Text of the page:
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The pubs and breweries
of Barton upon Humber,
Barrow and New Holland...

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Flying Horse Inn—High Street

A view of High Street looking east, made by the Hull photographic company Parrish & Berry in 1905. On the far left can be seen the Flying Horse, with the name on the sign over the door noting the licensee Richard Sempers.

William Glover is listed in the 1835 trade directory as a beer retailer in High Street. Some years later Elizabeth Glover is listed in the 1841 census as a publican in High Street. By following the route of the census enumerator along High Street it is fairly certain that she (and therefore they) was at the ‘pub’ later known as the Flying Horse. However, Henry Elderkin is the first landlord who can be conclusively tied to the pub, and was listed as a beer-house keeper in the 1851 census in High Street, and was later recorded in a newspaper extract of October 1861 when: ‘landlord Henry Elderkin was fined 14s 6d for having a quart pitcher that was unjust’.

In August 1864, the landlady of the Flying Horse Inn – 55-years-old widow, Rachel Nicholson – was allegedly attacked by a customer. The Stamford Mercury, and Lincolnshire Chronicler newspapers both reported details of the case, and I have combined the two reports here:

‘Edward Barley, a seafaring captain, was charged with assaulting Mrs Nicholson, landlady of the Flying Horse inn, Barton. From the evidence of the prosecutrix, it appeared that defendant, along with four others, came to her house and ordered a quart of ale… ‘but before I had time to get them the beer they all came into the kitchen, and one or two of them took a plate of currants out from a pot full which I had boiling on the fire’. The defendant also broke a ‘puff and dart’ board. ‘I told them to behave themselves, when defendant said he had come to fight my son, and he then gave me a slap across the mouth, which hurt me very much, and caused blood to flow freely’. Mr Heywood and Mrs Stow were then called, who both stated that they heard a great noise, and on going out to ascertain the cause, saw complainant bleeding from the mouth and evidently much frightened. Defendant said he had been drinking pretty freely, and that was merely by accident he had struck her. The Bench thinking it a very disgraceful affair that a man could not go and order a quart of beer without conducting himself in such an improper manner, and complainant also being a widow, fined defendant £3 plus 15s 6d costs, or to be imprisoned with hard labour for one month.’ (sic)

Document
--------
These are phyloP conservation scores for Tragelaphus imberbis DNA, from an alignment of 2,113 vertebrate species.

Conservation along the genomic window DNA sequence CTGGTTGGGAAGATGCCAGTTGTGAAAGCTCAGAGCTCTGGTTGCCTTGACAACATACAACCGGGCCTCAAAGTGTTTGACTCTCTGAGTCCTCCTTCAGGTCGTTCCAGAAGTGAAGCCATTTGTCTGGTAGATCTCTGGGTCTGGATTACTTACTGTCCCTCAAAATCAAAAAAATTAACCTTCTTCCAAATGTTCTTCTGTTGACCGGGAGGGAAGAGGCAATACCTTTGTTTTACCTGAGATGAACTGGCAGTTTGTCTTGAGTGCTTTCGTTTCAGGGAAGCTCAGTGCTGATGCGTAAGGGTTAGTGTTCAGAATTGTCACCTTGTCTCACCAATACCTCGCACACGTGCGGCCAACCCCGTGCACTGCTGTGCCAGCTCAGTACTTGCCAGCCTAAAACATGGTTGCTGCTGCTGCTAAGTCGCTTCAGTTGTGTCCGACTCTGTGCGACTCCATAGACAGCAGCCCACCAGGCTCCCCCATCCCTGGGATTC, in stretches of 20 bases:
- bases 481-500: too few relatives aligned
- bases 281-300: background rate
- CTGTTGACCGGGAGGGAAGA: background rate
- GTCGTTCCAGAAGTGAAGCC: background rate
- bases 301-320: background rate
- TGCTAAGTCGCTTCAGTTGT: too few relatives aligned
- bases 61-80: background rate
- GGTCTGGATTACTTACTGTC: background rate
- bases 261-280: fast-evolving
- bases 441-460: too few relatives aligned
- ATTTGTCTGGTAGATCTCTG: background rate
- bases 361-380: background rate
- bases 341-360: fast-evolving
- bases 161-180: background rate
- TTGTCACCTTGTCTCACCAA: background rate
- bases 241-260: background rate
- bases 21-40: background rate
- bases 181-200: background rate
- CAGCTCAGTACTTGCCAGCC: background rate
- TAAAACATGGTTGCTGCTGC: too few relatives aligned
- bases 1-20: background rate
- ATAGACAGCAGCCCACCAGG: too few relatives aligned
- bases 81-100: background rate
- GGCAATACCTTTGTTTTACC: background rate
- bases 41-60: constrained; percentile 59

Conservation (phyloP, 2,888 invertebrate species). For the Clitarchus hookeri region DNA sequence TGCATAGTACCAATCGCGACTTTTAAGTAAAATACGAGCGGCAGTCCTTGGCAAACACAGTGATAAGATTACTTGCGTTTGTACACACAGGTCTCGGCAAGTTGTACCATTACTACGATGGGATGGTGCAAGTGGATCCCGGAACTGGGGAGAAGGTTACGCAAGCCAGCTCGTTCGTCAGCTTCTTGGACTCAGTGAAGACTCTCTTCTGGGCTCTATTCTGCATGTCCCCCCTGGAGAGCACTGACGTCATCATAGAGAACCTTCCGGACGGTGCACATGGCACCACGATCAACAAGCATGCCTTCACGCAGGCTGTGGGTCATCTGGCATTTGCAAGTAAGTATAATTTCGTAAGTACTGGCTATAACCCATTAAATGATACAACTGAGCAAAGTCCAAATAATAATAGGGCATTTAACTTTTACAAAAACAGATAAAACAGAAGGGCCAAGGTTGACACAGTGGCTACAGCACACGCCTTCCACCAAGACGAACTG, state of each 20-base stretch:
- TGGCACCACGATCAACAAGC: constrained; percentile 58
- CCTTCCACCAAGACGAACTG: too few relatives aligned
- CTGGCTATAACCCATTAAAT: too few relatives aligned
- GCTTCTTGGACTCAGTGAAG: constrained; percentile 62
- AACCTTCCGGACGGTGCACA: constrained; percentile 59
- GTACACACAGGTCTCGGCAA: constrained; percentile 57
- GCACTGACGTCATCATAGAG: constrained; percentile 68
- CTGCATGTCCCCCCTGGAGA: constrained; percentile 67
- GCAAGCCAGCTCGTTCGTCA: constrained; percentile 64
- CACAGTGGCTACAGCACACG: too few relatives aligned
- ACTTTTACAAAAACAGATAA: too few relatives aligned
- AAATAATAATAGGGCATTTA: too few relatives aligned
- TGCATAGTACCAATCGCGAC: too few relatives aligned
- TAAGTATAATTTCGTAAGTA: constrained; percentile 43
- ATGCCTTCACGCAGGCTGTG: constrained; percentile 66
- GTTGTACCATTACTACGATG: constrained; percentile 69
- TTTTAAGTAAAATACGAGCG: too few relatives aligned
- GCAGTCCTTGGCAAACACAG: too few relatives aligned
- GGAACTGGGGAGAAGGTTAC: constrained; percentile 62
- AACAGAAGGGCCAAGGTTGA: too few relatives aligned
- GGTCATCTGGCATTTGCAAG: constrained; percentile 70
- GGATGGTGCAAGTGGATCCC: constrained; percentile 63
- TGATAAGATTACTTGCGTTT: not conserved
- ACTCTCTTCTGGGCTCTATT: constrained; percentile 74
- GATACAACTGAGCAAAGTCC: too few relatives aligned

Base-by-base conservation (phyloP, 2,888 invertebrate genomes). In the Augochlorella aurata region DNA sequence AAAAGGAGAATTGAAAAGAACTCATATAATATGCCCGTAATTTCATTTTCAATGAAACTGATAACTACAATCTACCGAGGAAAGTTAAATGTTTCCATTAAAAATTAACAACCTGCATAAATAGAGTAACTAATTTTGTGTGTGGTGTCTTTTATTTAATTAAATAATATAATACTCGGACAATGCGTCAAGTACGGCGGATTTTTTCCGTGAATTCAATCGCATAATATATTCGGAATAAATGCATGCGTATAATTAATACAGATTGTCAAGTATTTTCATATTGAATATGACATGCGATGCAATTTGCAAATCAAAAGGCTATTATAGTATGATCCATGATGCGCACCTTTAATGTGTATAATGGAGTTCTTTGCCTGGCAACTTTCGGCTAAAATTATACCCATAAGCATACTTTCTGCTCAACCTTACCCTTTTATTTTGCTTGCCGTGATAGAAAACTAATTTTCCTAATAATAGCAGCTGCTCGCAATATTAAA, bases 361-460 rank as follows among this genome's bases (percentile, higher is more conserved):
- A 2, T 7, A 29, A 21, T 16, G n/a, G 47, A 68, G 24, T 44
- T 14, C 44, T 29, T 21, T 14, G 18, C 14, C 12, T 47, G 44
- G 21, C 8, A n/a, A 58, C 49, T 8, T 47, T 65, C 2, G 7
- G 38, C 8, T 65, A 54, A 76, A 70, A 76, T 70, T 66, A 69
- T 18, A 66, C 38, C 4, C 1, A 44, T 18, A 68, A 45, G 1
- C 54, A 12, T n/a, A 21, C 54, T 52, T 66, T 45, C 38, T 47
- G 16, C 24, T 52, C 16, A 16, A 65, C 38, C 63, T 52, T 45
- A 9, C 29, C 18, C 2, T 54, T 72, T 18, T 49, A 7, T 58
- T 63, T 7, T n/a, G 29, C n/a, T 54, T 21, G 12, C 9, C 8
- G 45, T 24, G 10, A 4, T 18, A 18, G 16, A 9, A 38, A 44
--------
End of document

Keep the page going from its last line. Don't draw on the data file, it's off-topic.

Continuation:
The Flying Horse was listed by name in the 1891 census and in a later 1908 trade directory, but ceased to be listed thereafter. It was another inn that was closed with compensation under the so-called Balfour Act (see Coach & Horses).

The victualler in 1891 was Richard Sempers, a brick yard labourer, although the census makes no mention of him as a victualler or beer-house keeper, even though he was head of the household. This correlates with other references to his main occupation in the trade directories. The census of 1901 listed Mr Sempers as a ‘carrier and bus proprietor’ but again made no reference to him as a beer-house keeper etc. He was aged 69 years at the time of the census and had been born in Mablethorpe on the Lincolnshire coast. Although the census makes no note of the premises being used as a beer-house on a few occasions, this does not suggest the licence was lost. It is very unlikely that a beer-house licence was given up, as the continuity of a licence was essential. Once given up, they were extremely hard to regain.

In May 1907, when first recommended for closure and compensation, the Flying Horse was listed in the Stamford Mercury as a beer-house with an on-licence, under licensee Richard Sempers. The lessees were brewers Hewitt Brothers of Grimsby, and the registered owners of the building were the ‘Devisees of the late John Elwick Meggitt, deceased’. The pub was closed in 1908 when £500 was paid in compensation, although R Sempers remained at no.40 for some time. The licensing agreement was that the licence of the Flying Horse was given up in order for the licence of The Sloop to continue.

The Flying Horse was originally numbered 36 High Street and the property survives on the north side of High Street to the east of Finkle Lane. It is now re-numbered as no.40 and was for many years used by Gledhills jeweller’s. The building is another of Barton’s many Grade II listed buildings, although it has undergone much alteration recently, and now forms an extension of the much larger adjoining premises of Stephen’s Opticians.

Some references to the Flying Horse:

1835 — William Glover, beer retailer, High Street
1841 — Elizabeth Glover, beer retailer, High St.
1841 — Elizabeth Glover, publican, High Street, aged 70 years (census)
1851 — Henry Elderkin, beer-house keeper aged 38, High Street plus family (census)
1856 — Henry Elderkin, Flying Horse Barton (Stamford Mercury)
1861 — Henry Elderkin, beer retailer, High Street
1861 — Henry Elderkin, beer retailer and gardener 16 High Street (census)
1864 — Rachel Nicholson, Flying Horse, Barton (Stamford Mercury)
1879 — John Thompson, Flying Horse, Barton (Hull Packet)
1881 — Francis Bainbridge, beer-house keeper, High Street (census)
1882 — News reports and prosecutions of drunkenness at the Flying Horse, Barton
1882-1885 — Francis Bainbridge, beer house, 36 High Street (properties re-numbered by then)
1889 — Robert Sempers, beer retailer, High St.
1891 — Richard Sempers, 36 High Street, brick yard labourer (census)
1892-1908 — Richard Sempers, beer house, High St.
1908 — R Sempers, Flying Horse Inn, High Street

The site of the Flying Horse as it appeared in 2002, then Gledhills jewellery shop.

1 Waggon & Horses
2 Coach & Horses
3 Red Lion
4 Flying Horse

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